Monarchs’ playoff schedule was about being a ‘fair partner’By IAN CLARK
New Hampshire Union Leader
May 05. 2014 8:57PM
As it turns out, the Manchester Monarchs were not forced to play three games of the AHL playoffs in Virginia.
According to a representative from the AHL, as the higher seed, Manchester had the final say in the breakdown of the best-of-five first round Eastern Conference playoff series between the No. 1 Monarchs and No. 8 Norfolk.
The format was two games in one building and then three (if needed) in the other team’s rink. Norfolk’s Scope Arena was not available to open the series the weekend of April 25 and 26. The Monarchs could have chosen to force Norfolk to find another venue, but opted not to in the interest of being an accommodating league partner.
“Our preference was to start on the road,” said Monarchs president Darren Abbott. “Our scenario with (potential opponent) Hershey was to start on the road. That was the preference from a hockey standpoint and so that was what the plan was. Norfolk didn’t have the ice that first weekend so rather than force them to play in an alternate venue and in the interest of being a good league partner, we switched the series.”
That was the decision made by the front office, but the hockey staff was not made aware that there were options. In the end, Manchester won Game 1 at home, lost Game 2 at home and then lost Games 3 and 4 in Norfolk to fall 3-1 in the series.
“I took it as gospel that these are the only options and I have no knowledge as to what the schedule looked like for the Verizon or the Scope,” said Monarchs head coach Mark Morris. “I leave that up to the powers that be that do the scheduling. That’s kind of out of my realm. I assumed that I didn’t have any say in it and that these were the dates and this is what was available. I knew it wasn’t going to be ideal and my recollection was that I said ‘well, you’ve got to win them anyway, right?’ Realizing that it was going to be an imperfect setup no matter what.”
Monarchs director of hockey operations Hubie McDonough said that he was not told that Manchester could force Norfolk to find another venue, but said he understood that Abbott was negotiating in good faith with the Admirals’ front office.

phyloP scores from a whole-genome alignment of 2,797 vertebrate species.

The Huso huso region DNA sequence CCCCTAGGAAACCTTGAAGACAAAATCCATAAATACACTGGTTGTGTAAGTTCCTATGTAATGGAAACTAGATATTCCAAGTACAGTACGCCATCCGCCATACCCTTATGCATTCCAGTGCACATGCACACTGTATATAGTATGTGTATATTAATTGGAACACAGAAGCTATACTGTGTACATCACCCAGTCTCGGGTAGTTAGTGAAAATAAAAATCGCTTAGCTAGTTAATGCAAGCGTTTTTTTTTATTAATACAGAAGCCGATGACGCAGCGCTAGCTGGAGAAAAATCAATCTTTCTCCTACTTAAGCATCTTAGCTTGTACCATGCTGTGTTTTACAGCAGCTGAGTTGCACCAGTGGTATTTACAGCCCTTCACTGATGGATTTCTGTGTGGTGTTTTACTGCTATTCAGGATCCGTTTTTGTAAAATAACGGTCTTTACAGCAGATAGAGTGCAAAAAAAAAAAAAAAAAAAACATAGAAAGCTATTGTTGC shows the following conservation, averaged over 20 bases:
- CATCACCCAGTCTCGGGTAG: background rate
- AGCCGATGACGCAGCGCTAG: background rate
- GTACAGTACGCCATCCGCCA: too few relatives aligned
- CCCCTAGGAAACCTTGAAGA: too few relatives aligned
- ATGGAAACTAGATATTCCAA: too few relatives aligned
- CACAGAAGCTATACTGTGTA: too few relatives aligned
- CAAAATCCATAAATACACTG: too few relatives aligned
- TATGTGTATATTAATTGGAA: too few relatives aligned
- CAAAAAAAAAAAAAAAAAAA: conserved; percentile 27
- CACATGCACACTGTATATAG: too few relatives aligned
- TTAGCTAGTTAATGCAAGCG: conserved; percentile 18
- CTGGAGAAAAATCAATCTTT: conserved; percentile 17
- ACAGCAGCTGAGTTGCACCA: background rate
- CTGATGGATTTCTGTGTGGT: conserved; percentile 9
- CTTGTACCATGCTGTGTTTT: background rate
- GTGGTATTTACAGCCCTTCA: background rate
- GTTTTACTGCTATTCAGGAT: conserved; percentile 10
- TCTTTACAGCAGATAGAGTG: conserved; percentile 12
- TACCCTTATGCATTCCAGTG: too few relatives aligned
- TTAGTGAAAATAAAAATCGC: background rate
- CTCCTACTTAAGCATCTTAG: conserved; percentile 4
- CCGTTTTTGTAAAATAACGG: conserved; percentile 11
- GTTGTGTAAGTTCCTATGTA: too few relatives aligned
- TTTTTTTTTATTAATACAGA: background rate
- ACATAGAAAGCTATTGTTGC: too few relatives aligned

“No, I was not. But again, Darren is dealing with them and he’s trying to be a good partner and they had issues so he did what he had to do,” McDonough said. “And then we could have made them play in a practice rink if it came down to that, which is kind of bush league. Darren was being a good partner and that’s how it worked out. We didn’t know about any options until after the fact. I still don’t know what any options would have been. You learn and I guess next time we’ll have to be a little firmer in how we want to play it out.”
Abbott said he showed McDonough and Morris the proposed schedules for all the potential playoff opponents at the time.
“They’re really easy and good to work with. I showed them all the scenarios and they said to just do the best you can,” Abbott said. “I always give (the scenarios) to them. If it’s going to be sticky like that I let them know what’s coming. They’re pretty easy going and say ‘you do the best you can and we’ll play the games.’”
Opening at home gave Manchester two guaranteed weekend home games and the larger attendance that comes with them over a mid-week game, but Abbott said that wasn’t really a factor.
“When it comes to the playoffs, we want to accommodate the hockey guys as much as we can,” he said. “Rather than cram the whole series into a few days the second week we opted to do it the way we did it.”
Abbott said it was ultimately about being a fair partner in the league because all the teams have to work together. He said there was never any discussion with Norfolk about finding another venue to open the games in Virginia.
“No. I’ve never been one to do that because what goes around comes around. We’ve all had building issues from time to time. We helped them out and at the end of the day we felt we could win in that format and we didn’t,” Abbott said. “In theory we could have made them play anywhere. We haven’t operated that way in the past so we would hope that people would help us, too.”